Moreover, the correct resolution of the compound examples near the end of the list can really only be reached by layering several of the ruling/definitions from the earlier examples. In the compound positions, if you just try to "play it out" using Article 7-2 you can get weird results where teire would be required (when it isn't needed), or you end up in a loop, or you somehow get the wrong life and death status. Like in Examples 16, 17, and 18, etc. For example, after the first move in confirming life and death status, a double-ko loop can start up where one player cannot afford to NOT pass for the ko to play elsewhere. Though I think this doesn't happen if you follow the "playstyle" of the examples (which is never explained).

So, these are just life and death definitions (based on a rationale theory) and you can apply them and layer them as needed:
• Bent-4 in the corner makes stones dead, even with other kos.
• An eye beats no eyes in a triple ko, even with other kos.
• A ko for temporary life is dead, even with other kos.
• Mannen ko is seki.
• Sometimes Teire is needed.
• Sometimes Teire is not needed.

So, why bother with the disguise of logical rules procedures at all? Just include 25 precedents and done.

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Last edited by CDavis7M on Tue Oct 19, 2021 6:46 pm, edited 1 time in total.
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Post #37 Posted: Tue Oct 19, 2021 6:46 pm 
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CDavis7M wrote:
in confirming life and death status, a double-ko loop can start up where one player cannot afford to not pass for the ko to play elsewhere.

https://www.lifein19x19.com/viewtopic.p ... 02#p267502

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Post #38 Posted: Tue Oct 19, 2021 6:59 pm 
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jann wrote:
CDavis7M wrote:
in confirming life and death status, a double-ko loop can start up where one player cannot afford to not pass for the ko to play elsewhere.

https://www.lifein19x19.com/viewtopic.p ... 02#p267502

I answered you over there, but that suggestion is ignoring basic counterexamples for random new inventions.

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Post #39 Posted: Wed Oct 20, 2021 12:07 am 
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RobertJasiek wrote:
How / with which principles have you derived / created the German version?
Continued.


Approach #4: Topology of "valuable regions".


Already subdivided regions

Click Here To Show Diagram Code
[go]$$B
$$ +---------------+
$$ | C W C W X . . |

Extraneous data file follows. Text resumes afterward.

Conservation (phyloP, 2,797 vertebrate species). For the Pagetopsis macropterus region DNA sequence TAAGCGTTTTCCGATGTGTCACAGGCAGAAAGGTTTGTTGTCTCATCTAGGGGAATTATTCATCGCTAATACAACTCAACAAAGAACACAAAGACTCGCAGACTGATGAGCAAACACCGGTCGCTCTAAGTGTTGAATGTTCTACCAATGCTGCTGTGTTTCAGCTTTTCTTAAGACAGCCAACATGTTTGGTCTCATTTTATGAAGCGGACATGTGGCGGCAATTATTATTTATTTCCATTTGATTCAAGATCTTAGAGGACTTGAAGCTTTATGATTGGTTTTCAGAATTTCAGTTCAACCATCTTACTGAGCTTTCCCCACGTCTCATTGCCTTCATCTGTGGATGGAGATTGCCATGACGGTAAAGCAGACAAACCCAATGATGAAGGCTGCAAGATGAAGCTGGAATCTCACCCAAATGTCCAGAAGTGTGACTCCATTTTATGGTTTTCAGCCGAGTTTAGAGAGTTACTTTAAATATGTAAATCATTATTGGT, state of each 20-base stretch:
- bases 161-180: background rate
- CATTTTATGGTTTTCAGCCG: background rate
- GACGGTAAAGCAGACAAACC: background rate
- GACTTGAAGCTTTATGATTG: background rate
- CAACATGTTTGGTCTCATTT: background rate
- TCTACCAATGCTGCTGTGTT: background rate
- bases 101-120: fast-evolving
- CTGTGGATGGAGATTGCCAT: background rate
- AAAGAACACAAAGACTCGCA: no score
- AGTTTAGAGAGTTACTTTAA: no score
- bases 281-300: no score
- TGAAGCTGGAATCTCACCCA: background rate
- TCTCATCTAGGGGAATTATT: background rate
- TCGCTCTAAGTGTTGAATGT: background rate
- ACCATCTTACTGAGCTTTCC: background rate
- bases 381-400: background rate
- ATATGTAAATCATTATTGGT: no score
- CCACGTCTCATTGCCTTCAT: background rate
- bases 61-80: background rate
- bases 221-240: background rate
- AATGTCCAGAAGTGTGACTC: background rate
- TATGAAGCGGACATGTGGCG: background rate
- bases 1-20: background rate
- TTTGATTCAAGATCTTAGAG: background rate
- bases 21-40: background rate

$$ | W W W W X . . |
$$ | X X X X X . . |
$$ | . . . . . . . |
$$ | . . . . . . . |[/go]

The aim of the game of Go is to create value through securely fencing in board points.
In the diagram above, the points :ec: are securely fenced in by White's :wc: stones.

Click Here To Show Diagram Code
[go]$$B
$$ +---------------+
$$ | T O T O X . . |
$$ | O O O O X . . |
$$ | X X X X X . . |
$$ | . . . . . . . |
$$ | . . . . . . . |[/go]

The points :et: create value for White.

Click Here To Show Diagram Code
[go]$$Bm95
$$ +---------------+
$$ | 1 O a O X . . |
$$ | O O O O X . . |
$$ | X X X X X . . |
$$ | . . . . . . . |
$$ | . . . . . . . |[/go]

Black is unable to prevent White from creating value.
A Black move :b95:, intending to capture White's stones with another move at A, is forbidden by the rules.
A division of White's formation into two parts is sufficient.

Why "95"?
Black's forbidden move is a "no-go".
"Nine" in English sounds like "nein" in German, which is "no" in English.
"五" = "go" is "five" in Japanese.


----------

Click Here To Show Diagram Code
[go]$$B
$$ +---------------+
$$ | . O . O . O X |
$$ | O O O O O O X |
$$ | X X X X X X X |
$$ | . . . . . . . |
$$ | . . . . . . . |[/go]

Further subdivision of White's formation does not fundamentally strengthen the stability of the fence (there are exceptions, of course, but which we will not discuss here).

Click Here To Show Diagram Code
[go]$$B
$$ +---------------+
$$ | T O T O T O X |
$$ | O O O O O O X |
$$ | X X X X X X X |
$$ | . . . . . . . |
$$ | . . . . . . . |[/go]

The points :et: create value for White.

Click Here To Show Diagram Code
[go]$$W
$$ +--------------------------------
$$ | . O . O 1 O X | . O . O O O X |
$$ | O O O O O O X | O O O O O O X |
$$ | X X X X X X X | X X X X X X X |
$$ | . . . . . . . | . . . . . . . |
$$ | . . . . . . . | . . . . . . . |[/go]